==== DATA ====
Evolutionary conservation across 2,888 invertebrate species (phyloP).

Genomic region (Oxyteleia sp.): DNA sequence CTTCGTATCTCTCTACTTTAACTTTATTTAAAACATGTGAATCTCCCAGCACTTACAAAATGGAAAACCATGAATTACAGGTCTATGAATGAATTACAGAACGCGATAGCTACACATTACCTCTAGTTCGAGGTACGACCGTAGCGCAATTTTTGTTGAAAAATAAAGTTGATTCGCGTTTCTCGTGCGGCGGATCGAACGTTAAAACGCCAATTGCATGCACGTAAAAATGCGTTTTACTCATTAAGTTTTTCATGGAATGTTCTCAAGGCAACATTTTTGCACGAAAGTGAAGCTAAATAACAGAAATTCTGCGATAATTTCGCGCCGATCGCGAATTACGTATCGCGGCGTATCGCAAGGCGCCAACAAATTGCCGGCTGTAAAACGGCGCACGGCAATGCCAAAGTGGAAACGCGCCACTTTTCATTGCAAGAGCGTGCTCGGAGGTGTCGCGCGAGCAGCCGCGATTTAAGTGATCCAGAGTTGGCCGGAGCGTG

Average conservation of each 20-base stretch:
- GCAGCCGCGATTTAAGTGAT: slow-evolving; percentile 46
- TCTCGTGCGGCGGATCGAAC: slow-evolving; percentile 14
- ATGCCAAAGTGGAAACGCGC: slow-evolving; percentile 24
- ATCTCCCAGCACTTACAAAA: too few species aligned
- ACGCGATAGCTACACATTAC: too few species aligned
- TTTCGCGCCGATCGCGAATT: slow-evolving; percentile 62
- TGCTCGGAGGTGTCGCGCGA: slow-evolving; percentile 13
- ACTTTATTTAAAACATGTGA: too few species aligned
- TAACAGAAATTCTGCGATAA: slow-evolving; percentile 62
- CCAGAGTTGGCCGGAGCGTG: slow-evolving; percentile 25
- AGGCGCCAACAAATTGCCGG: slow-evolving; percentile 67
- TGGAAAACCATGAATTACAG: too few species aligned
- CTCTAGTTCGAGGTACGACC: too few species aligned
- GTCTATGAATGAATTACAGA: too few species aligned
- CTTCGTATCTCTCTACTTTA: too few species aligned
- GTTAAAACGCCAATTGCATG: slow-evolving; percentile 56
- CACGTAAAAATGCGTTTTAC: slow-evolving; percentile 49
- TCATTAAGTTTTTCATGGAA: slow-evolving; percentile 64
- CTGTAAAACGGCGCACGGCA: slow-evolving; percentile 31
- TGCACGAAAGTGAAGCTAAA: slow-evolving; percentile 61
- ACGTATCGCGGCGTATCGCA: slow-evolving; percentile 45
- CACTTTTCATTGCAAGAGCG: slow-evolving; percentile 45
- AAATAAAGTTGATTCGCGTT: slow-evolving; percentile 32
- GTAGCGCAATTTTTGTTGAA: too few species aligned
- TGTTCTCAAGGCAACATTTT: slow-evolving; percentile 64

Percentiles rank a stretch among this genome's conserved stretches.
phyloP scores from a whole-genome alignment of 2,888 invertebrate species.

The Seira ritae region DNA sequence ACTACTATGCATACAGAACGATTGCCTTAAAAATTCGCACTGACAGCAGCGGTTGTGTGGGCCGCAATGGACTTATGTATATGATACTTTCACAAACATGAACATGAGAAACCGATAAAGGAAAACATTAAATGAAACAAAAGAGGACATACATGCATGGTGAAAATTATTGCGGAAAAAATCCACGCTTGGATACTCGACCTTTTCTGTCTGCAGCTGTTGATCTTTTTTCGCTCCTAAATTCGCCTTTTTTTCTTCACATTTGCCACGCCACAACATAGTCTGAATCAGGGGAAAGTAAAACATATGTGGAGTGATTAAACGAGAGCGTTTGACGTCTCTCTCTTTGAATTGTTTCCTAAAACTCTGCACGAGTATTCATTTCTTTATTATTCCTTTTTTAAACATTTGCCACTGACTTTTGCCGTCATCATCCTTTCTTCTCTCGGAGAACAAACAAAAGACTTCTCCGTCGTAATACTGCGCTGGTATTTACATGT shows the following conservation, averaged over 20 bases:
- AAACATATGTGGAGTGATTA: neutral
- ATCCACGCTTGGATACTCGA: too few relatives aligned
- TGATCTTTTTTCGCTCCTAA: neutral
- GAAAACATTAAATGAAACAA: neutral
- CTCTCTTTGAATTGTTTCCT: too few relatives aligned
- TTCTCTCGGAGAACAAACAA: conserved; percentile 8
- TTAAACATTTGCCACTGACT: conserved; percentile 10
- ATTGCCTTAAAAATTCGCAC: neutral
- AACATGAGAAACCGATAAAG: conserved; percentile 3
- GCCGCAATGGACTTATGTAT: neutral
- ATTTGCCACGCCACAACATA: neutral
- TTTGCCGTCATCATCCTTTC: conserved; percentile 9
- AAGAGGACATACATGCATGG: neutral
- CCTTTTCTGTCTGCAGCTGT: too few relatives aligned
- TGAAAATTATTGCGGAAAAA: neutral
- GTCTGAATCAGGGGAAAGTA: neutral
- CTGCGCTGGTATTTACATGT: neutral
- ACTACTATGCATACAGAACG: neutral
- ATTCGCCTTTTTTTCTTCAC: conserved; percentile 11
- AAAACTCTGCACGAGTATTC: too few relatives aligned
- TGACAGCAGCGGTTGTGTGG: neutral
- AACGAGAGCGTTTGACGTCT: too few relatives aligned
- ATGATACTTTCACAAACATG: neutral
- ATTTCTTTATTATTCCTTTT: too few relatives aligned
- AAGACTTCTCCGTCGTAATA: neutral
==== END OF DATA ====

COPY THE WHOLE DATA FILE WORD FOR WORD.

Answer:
Evolutionary conservation across 2,888 invertebrate species (phyloP).

Genomic region (Oxyteleia sp.): DNA sequence CTTCGTATCTCTCTACTTTAACTTTATTTAAAACATGTGAATCTCCCAGCACTTACAAAATGGAAAACCATGAATTACAGGTCTATGAATGAATTACAGAACGCGATAGCTACACATTACCTCTAGTTCGAGGTACGACCGTAGCGCAATTTTTGTTGAAAAATAAAGTTGATTCGCGTTTCTCGTGCGGCGGATCGAACGTTAAAACGCCAATTGCATGCACGTAAAAATGCGTTTTACTCATTAAGTTTTTCATGGAATGTTCTCAAGGCAACATTTTTGCACGAAAGTGAAGCTAAATAACAGAAATTCTGCGATAATTTCGCGCCGATCGCGAATTACGTATCGCGGCGTATCGCAAGGCGCCAACAAATTGCCGGCTGTAAAACGGCGCACGGCAATGCCAAAGTGGAAACGCGCCACTTTTCATTGCAAGAGCGTGCTCGGAGGTGTCGCGCGAGCAGCCGCGATTTAAGTGATCCAGAGTTGGCCGGAGCGTG

Average conservation of each 20-base stretch:
- GCAGCCGCGATTTAAGTGAT: slow-evolving; percentile 46
- TCTCGTGCGGCGGATCGAAC: slow-evolving; percentile 14
- ATGCCAAAGTGGAAACGCGC: slow-evolving; percentile 24
- ATCTCCCAGCACTTACAAAA: too few species aligned
- ACGCGATAGCTACACATTAC: too few species aligned
- TTTCGCGCCGATCGCGAATT: slow-evolving; percentile 62
- TGCTCGGAGGTGTCGCGCGA: slow-evolving; percentile 13
- ACTTTATTTAAAACATGTGA: too few species aligned
- TAACAGAAATTCTGCGATAA: slow-evolving; percentile 62
- CCAGAGTTGGCCGGAGCGTG: slow-evolving; percentile 25
- AGGCGCCAACAAATTGCCGG: slow-evolving; percentile 67
- TGGAAAACCATGAATTACAG: too few species aligned
- CTCTAGTTCGAGGTACGACC: too few species aligned
- GTCTATGAATGAATTACAGA: too few species aligned
- CTTCGTATCTCTCTACTTTA: too few species aligned
- GTTAAAACGCCAATTGCATG: slow-evolving; percentile 56
- CACGTAAAAATGCGTTTTAC: slow-evolving; percentile 49
- TCATTAAGTTTTTCATGGAA: slow-evolving; percentile 64
- CTGTAAAACGGCGCACGGCA: slow-evolving; percentile 31
- TGCACGAAAGTGAAGCTAAA: slow-evolving; percentile 61
- ACGTATCGCGGCGTATCGCA: slow-evolving; percentile 45
- CACTTTTCATTGCAAGAGCG: slow-evolving; percentile 45
- AAATAAAGTTGATTCGCGTT: slow-evolving; percentile 32
- GTAGCGCAATTTTTGTTGAA: too few species aligned
- TGTTCTCAAGGCAACATTTT: slow-evolving; percentile 64

Percentiles rank a stretch among this genome's conserved stretches.
phyloP scores from a whole-genome alignment of 2,888 invertebrate species.

The Seira ritae region DNA sequence ACTACTATGCATACAGAACGATTGCCTTAAAAATTCGCACTGACAGCAGCGGTTGTGTGGGCCGCAATGGACTTATGTATATGATACTTTCACAAACATGAACATGAGAAACCGATAAAGGAAAACATTAAATGAAACAAAAGAGGACATACATGCATGGTGAAAATTATTGCGGAAAAAATCCACGCTTGGATACTCGACCTTTTCTGTCTGCAGCTGTTGATCTTTTTTCGCTCCTAAATTCGCCTTTTTTTCTTCACATTTGCCACGCCACAACATAGTCTGAATCAGGGGAAAGTAAAACATATGTGGAGTGATTAAACGAGAGCGTTTGACGTCTCTCTCTTTGAATTGTTTCCTAAAACTCTGCACGAGTATTCATTTCTTTATTATTCCTTTTTTAAACATTTGCCACTGACTTTTGCCGTCATCATCCTTTCTTCTCTCGGAGAACAAACAAAAGACTTCTCCGTCGTAATACTGCGCTGGTATTTACATGT shows the following conservation, averaged over 20 bases:
- AAACATATGTGGAGTGATTA: neutral
- ATCCACGCTTGGATACTCGA: too few relatives aligned
- TGATCTTTTTTCGCTCCTAA: neutral
- GAAAACATTAAATGAAACAA: neutral
- CTCTCTTTGAATTGTTTCCT: too few relatives aligned
- TTCTCTCGGAGAACAAACAA: conserved; percentile 8
- TTAAACATTTGCCACTGACT: conserved; percentile 10
- ATTGCCTTAAAAATTCGCAC: neutral
- AACATGAGAAACCGATAAAG: conserved; percentile 3
- GCCGCAATGGACTTATGTAT: neutral
- ATTTGCCACGCCACAACATA: neutral
- TTTGCCGTCATCATCCTTTC: conserved; percentile 9
- AAGAGGACATACATGCATGG: neutral
- CCTTTTCTGTCTGCAGCTGT: too few relatives aligned
- TGAAAATTATTGCGGAAAAA: neutral
- GTCTGAATCAGGGGAAAGTA: neutral
- CTGCGCTGGTATTTACATGT: neutral
- ACTACTATGCATACAGAACG: neutral
- ATTCGCCTTTTTTTCTTCAC: conserved; percentile 11
- AAAACTCTGCACGAGTATTC: too few relatives aligned
- TGACAGCAGCGGTTGTGTGG: neutral
- AACGAGAGCGTTTGACGTCT: too few relatives aligned
- ATGATACTTTCACAAACATG: neutral
- ATTTCTTTATTATTCCTTTT: too few relatives aligned
- AAGACTTCTCCGTCGTAATA: neutral